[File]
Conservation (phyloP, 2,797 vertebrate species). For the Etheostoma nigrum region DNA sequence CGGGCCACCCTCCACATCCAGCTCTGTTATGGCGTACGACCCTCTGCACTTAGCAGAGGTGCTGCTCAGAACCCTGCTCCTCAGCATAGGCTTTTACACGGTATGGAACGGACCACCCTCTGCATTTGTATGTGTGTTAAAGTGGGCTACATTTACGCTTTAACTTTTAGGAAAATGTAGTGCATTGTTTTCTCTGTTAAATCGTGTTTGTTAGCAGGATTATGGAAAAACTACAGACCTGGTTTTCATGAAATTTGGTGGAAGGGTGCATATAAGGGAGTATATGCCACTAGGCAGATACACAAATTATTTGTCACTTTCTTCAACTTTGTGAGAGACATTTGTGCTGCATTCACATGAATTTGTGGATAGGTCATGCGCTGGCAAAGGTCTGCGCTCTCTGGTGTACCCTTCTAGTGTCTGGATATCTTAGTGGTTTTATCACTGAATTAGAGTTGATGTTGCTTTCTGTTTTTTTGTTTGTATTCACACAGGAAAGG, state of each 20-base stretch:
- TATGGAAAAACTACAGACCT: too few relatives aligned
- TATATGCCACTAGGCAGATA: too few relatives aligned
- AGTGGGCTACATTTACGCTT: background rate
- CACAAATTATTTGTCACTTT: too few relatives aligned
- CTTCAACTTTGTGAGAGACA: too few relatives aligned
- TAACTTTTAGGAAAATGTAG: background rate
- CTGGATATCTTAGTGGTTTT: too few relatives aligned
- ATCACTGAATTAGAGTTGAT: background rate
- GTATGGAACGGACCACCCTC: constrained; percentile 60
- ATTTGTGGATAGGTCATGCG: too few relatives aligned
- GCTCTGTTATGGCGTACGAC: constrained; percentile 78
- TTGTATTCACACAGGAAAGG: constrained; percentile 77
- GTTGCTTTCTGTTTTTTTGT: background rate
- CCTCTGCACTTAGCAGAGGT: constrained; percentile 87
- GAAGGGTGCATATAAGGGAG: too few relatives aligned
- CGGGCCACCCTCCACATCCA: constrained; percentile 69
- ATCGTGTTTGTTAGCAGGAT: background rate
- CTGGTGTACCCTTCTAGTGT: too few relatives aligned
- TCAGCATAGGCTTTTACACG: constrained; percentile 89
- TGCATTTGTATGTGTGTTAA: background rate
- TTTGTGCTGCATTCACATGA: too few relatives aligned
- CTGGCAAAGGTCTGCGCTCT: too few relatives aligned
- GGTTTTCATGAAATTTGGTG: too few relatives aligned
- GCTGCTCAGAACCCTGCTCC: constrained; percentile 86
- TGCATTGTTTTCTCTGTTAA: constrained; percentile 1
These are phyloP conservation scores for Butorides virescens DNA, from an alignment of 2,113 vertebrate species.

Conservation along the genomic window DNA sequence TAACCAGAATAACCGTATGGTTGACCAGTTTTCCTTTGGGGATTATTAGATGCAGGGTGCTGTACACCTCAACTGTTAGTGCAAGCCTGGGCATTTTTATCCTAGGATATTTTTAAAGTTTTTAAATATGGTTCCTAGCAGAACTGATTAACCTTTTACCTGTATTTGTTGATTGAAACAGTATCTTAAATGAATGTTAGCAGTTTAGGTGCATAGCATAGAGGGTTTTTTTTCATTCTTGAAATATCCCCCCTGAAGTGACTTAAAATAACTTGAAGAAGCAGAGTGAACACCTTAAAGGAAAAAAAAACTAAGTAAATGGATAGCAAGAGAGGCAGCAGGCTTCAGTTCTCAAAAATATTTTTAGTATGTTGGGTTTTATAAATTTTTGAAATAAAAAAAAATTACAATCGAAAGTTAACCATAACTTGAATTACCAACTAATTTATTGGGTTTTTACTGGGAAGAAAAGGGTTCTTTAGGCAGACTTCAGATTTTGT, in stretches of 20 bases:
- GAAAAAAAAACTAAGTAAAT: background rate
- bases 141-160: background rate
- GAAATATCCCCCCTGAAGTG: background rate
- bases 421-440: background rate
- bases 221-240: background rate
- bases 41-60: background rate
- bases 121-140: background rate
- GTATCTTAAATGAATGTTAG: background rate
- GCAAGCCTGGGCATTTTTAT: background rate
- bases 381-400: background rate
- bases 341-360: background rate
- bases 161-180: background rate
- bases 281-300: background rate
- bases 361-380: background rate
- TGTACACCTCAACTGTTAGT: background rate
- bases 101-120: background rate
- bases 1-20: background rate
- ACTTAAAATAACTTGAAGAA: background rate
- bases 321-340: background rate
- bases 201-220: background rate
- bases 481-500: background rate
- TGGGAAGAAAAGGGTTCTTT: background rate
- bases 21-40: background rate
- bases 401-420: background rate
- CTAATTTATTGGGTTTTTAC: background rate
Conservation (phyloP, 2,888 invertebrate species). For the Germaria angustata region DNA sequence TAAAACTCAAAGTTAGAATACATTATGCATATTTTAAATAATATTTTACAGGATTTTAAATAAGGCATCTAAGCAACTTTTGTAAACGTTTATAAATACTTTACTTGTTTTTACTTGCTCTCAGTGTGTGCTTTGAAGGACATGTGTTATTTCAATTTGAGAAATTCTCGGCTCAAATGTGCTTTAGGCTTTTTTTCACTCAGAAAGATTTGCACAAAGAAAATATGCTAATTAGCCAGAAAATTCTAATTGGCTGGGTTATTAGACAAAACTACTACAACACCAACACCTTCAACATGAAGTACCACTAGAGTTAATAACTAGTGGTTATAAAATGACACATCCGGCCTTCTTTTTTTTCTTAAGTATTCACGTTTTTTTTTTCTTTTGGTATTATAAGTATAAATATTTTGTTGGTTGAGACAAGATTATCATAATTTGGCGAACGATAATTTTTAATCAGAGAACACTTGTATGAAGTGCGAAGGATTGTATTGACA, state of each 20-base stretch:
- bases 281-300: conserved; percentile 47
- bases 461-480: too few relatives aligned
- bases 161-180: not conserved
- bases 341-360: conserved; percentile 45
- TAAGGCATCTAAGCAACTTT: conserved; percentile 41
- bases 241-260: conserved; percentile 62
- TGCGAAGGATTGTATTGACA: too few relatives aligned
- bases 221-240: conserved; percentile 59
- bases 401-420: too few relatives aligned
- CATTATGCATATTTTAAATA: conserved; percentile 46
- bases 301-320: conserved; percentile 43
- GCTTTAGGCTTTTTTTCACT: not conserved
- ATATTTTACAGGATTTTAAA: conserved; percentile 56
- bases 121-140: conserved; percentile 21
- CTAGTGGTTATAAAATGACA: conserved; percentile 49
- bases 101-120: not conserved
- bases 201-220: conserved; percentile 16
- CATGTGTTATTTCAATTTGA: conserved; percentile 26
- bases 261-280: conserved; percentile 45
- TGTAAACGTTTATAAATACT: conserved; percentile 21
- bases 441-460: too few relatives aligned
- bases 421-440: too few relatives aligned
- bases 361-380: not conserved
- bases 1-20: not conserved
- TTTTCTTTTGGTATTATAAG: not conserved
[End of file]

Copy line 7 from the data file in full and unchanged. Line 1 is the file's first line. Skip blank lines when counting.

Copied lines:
- TAACTTTTAGGAAAATGTAG: background rate